Through its work providing support and respite for children and young people from across Greater Manchester, Fancis House became concerned about the social as well as the medical needs of the children in their care as they move into adulthood and face the difficulties of ordinary living.
Reverend David Ireland, Chief Executive at Francis House, explained that this experience “helped us identify another need, which is somewhere permanent for young people to live whose living conditions are inadequate. They might be in that situation, for example, because their parents, who were their carers, are now elderly, moved to other parts of the country or have died.”
The new service will offer much needed accommodation to young people aged 18 or over, while providing enhanced care in a homely environment. The pilot scheme will also provide tailored nursing, advocacy, emotional care, respite, end of life care and bereavement support.
The house, called 463, will offer companionship, dignity, and respect in a comfortable and relaxed atmosphere and as far away from an institutional feel as possible.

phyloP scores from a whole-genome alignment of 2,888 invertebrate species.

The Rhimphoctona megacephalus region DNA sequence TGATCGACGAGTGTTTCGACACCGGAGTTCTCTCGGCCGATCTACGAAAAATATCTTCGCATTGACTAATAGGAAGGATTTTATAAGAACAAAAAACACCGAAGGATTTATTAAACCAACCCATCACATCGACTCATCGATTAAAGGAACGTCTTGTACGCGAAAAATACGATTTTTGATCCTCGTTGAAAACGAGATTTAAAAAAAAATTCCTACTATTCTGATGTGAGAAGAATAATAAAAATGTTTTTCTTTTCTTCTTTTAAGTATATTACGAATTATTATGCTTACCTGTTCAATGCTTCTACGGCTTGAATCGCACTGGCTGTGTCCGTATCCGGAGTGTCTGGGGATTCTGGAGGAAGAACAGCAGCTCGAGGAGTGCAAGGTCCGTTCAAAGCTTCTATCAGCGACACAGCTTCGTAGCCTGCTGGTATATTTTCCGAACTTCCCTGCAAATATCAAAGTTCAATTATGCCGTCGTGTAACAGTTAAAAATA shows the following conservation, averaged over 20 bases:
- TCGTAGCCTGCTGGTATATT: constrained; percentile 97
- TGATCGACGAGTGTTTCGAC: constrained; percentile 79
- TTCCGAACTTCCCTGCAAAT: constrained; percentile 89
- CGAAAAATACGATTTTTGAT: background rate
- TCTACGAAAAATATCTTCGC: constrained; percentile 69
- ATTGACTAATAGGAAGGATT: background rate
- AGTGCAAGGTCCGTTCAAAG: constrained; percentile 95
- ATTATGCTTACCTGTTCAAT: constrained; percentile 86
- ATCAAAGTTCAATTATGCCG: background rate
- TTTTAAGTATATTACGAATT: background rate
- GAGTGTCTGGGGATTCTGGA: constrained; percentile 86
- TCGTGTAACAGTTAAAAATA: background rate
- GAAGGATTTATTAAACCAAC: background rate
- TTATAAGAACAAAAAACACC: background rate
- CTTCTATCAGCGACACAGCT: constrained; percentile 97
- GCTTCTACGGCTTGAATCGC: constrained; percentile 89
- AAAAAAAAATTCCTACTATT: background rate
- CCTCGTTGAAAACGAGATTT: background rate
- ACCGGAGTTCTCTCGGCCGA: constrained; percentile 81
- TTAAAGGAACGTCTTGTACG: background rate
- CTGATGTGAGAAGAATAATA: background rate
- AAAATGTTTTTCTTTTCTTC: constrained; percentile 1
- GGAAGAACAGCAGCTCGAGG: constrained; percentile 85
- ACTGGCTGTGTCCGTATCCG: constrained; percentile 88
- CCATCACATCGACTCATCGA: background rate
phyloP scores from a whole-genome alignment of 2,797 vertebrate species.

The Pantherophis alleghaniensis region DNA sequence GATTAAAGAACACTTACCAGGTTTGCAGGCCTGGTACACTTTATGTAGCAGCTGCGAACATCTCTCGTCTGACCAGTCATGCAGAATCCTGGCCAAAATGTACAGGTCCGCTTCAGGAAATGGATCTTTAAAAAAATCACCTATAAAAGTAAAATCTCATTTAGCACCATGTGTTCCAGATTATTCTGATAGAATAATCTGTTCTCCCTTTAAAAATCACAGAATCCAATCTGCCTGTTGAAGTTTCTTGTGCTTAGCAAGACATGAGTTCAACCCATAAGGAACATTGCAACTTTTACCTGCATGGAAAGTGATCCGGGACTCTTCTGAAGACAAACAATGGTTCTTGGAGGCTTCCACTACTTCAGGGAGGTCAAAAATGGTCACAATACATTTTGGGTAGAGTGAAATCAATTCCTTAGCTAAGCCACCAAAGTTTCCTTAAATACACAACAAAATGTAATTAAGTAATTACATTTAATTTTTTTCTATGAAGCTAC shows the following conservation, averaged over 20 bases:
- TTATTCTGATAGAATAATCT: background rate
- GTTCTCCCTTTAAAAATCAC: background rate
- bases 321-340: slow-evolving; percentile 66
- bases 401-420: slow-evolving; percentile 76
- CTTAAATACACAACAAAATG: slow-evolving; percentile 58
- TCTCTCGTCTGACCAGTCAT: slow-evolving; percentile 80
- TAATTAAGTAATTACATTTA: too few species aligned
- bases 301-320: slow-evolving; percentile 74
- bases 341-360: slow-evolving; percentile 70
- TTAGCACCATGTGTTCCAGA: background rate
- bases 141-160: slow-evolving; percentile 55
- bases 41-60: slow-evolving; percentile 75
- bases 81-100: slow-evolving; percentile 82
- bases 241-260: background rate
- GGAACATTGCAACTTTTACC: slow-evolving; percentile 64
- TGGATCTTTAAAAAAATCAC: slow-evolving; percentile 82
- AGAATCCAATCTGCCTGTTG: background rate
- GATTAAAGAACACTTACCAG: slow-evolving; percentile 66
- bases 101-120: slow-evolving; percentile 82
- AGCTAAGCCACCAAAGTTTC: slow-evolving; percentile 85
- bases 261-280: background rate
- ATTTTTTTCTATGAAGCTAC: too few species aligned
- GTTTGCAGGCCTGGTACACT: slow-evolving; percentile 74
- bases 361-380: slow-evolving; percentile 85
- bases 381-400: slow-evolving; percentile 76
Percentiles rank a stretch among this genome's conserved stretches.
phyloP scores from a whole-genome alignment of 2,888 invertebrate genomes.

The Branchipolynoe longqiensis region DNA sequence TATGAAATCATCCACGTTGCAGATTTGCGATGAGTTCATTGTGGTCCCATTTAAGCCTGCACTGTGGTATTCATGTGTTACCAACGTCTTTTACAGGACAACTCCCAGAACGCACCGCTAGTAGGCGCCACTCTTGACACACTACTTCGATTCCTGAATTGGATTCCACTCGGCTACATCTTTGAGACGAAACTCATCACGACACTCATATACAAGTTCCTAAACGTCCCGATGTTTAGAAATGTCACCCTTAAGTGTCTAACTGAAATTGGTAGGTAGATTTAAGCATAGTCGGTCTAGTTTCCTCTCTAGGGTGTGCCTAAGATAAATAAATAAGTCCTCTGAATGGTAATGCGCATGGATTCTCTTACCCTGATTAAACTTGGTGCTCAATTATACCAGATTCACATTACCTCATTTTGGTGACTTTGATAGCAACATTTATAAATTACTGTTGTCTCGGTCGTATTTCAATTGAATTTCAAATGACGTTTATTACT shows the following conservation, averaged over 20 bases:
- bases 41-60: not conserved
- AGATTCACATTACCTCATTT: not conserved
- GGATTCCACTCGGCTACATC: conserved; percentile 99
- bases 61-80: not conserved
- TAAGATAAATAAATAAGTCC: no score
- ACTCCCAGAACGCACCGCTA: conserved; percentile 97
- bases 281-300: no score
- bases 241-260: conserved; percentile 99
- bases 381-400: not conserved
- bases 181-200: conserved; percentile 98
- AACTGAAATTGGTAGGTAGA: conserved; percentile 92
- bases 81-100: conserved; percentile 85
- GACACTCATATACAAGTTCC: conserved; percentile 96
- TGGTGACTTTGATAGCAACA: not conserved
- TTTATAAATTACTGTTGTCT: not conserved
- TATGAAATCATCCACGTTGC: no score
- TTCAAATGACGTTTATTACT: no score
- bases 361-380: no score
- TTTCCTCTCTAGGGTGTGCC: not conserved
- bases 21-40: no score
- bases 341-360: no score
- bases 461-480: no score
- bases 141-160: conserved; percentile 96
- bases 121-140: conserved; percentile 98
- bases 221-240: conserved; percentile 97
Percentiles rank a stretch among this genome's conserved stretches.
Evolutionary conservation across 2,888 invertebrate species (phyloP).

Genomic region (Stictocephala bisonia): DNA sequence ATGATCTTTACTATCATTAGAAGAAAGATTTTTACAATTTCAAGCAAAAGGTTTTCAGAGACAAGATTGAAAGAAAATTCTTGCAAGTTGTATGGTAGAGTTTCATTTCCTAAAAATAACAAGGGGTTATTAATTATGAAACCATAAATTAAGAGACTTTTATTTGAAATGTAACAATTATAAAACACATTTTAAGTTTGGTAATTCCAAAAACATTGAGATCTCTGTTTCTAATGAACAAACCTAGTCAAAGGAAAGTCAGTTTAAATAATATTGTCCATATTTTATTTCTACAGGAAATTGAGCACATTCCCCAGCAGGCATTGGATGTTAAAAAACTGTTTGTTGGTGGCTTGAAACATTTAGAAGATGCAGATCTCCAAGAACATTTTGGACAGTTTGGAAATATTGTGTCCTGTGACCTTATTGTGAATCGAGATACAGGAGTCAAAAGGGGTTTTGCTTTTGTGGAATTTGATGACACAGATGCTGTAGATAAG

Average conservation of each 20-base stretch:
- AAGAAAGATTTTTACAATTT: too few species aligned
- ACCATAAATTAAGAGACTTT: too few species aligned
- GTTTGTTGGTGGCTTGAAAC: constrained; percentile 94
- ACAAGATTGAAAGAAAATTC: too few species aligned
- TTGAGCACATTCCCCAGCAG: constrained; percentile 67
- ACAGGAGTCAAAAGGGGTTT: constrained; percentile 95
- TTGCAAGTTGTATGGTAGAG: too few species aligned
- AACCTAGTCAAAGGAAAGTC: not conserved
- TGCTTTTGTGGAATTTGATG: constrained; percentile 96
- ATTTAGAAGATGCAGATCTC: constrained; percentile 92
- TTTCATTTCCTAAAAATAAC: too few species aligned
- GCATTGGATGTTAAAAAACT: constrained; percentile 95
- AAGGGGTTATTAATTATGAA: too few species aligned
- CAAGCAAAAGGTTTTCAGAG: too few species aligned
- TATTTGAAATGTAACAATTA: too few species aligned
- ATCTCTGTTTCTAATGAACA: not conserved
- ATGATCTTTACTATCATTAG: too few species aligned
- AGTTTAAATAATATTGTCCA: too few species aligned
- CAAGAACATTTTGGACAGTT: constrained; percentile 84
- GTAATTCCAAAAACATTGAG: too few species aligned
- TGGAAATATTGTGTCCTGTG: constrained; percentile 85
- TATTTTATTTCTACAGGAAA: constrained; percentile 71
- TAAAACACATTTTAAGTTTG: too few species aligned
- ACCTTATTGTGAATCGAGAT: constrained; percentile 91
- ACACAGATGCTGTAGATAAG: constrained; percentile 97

463 is the number of an ordinary semi-detached property, on an ordinary street in Didsbury. Earlier this month the first residents moved in, including Kyle Wells. Kyle, who will continue to use Francis House for respite, commented: “463 gives me the chance to live independently, and the opportunity to make my own decisions about my life.”
The house was previously adapted by Francis House prior to opening additional respite provision at the hospice, and has been fitted with lifts, hoists and tracking to allow young adults with limited mobility, free movement throughout the house and to live as independently as possible.
The Caritas care policy is based on a ‘social’ and ‘rights’ model of disability, which emphasises the need for person-centred approaches focusing on individual needs rather than medical diagnosis alone. The model raises awareness within the community to support people with disability.
Caritas is aware that there are many challenges facing the new project, including funding. The hope is that funding will come from social services and health budgets but there will still be shortfalls and Caritas will be asking people throughout the Diocese of Salford to help fundraise for this important service.